Sometimes, I Wish I Were White

Sometimesblog

Today we’re going to jump to the last Reknew Manfesto point, “Rethink Humanity”.  I love this line from the manifesto:

Racial reconciliation is thus not something a church can choose to engage in or not. We believe it is one of the reasons for which Jesus died and that it must therefore be proclaimed and practiced by all followers of Jesus. – See more at: http://reknew.org/2012/07/a-reknew-manifesto/#sthash.l0hod00F.dpuf

I want to jump to this because I just got back from a wonderful talk given by John Perkins, one of my heroes in racial reconciliation. Here is a bit from his about page:

Today, Dr. Perkins is president of John M. Perkins Foundation for Reconciliation and Development of Jackson, Mississippi. He is one of the leading evangelical voices to come out of the American civil rights movement. He is also an internationally known author, speaker, and teacher on issues of racial reconciliation and Christian community development.

This is a journal entry I wrote yesterday for my writer’s group. Our prompt was: Write Your Hard Thing.  If you’ve read, “For the Days I Don’t Feel Black Enough”, this would be probably be part two.  The ending is bleak, but stay with me, on Monday, I’ll share some next steps that I hope leads to healing and reconciliation.

And Now:

Sometimes, I Wish I Were White

When I was a little girl and could not fall asleep at bedtime, I would play an imaginary game where I’d get one wish, any wish granted. I’d lay in my bed at night, feeling invisible under the cloak of darkness and whisper under my breath, “I wish were white.”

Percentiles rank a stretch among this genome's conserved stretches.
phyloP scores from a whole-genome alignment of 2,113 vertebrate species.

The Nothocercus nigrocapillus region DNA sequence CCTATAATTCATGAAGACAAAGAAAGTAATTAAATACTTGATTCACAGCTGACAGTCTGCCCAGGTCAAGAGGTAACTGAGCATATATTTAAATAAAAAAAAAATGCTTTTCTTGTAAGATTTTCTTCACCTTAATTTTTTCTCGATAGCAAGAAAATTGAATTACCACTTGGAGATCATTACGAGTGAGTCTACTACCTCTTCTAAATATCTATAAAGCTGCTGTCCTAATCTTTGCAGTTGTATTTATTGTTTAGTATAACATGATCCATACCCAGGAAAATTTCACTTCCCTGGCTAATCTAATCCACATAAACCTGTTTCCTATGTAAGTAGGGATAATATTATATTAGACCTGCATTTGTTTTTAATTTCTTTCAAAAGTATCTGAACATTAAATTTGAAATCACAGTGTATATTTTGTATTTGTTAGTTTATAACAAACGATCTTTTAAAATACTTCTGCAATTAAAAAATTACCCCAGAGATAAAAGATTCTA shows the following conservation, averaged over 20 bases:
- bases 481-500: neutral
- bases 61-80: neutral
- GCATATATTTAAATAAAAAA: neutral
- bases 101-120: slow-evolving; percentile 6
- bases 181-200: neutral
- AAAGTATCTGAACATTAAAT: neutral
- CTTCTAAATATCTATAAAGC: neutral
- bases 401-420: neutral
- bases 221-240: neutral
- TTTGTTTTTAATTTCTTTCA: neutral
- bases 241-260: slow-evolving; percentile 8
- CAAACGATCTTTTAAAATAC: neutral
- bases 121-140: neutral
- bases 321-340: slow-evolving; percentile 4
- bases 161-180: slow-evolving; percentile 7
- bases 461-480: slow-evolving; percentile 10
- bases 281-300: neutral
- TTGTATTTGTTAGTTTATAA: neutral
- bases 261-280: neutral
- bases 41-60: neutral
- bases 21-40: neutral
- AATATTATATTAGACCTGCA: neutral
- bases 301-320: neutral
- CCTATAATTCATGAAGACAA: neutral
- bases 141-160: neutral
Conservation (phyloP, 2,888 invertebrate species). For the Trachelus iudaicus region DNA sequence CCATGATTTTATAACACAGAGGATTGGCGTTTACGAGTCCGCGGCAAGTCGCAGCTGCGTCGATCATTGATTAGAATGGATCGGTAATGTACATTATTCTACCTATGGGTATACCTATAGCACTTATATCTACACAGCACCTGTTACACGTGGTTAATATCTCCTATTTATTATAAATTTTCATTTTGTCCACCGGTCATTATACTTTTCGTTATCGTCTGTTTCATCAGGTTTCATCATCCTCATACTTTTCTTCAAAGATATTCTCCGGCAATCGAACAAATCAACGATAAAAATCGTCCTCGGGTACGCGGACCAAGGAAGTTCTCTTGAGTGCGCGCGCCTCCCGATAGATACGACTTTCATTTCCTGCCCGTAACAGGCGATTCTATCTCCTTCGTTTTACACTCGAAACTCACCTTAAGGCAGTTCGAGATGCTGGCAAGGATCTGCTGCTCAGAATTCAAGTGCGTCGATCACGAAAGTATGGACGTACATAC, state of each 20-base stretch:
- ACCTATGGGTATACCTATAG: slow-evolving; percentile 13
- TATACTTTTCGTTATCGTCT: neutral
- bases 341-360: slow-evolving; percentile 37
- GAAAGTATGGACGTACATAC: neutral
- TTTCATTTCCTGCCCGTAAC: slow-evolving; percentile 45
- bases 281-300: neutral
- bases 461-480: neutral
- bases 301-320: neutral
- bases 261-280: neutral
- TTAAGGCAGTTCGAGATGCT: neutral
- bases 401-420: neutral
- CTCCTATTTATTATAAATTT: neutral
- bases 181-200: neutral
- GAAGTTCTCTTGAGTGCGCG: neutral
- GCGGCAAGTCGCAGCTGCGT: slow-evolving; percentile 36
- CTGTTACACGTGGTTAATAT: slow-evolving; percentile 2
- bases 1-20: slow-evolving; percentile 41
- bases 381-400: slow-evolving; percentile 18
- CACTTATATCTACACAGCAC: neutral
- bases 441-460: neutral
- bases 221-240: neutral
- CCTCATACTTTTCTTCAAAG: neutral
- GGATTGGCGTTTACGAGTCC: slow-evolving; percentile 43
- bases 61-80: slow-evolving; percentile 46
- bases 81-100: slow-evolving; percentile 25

When most girls say, “I wish I was a princess” or “I wish I was a mermaid”, or even, “I wish I was cowgirl” (I did live in Texas, y’all),  I would say, “I want to be it all—the princess, the mermaid, the cowgirl—as long as I was a white princess, white mermaid, and of course, a white cowgirl.

With my dark brown skin with darker brown eyes, I was the “dark” daughter.  Much darker than my own mama whose fair skin, “good” long red hair and sparking green eyes would have let her pass as white , if it were not for her wide, flat distinctly African-American nose.   I on the other-hand was like my daddy—cocoa complexion, ruddy cheeks, a little too much junk in the trunk.

Because daddy made me feel normal—not beautiful, but normal-everything he said was gold!  Perfection.  Truth.

So when he told me that I needed to be whiter than my white friends, I took that to mean my dark skin, no, our dark skin was bad.  A hindrance. A liability.  I knew my brown would never be as good as most of my friends’ peach, apricot or white.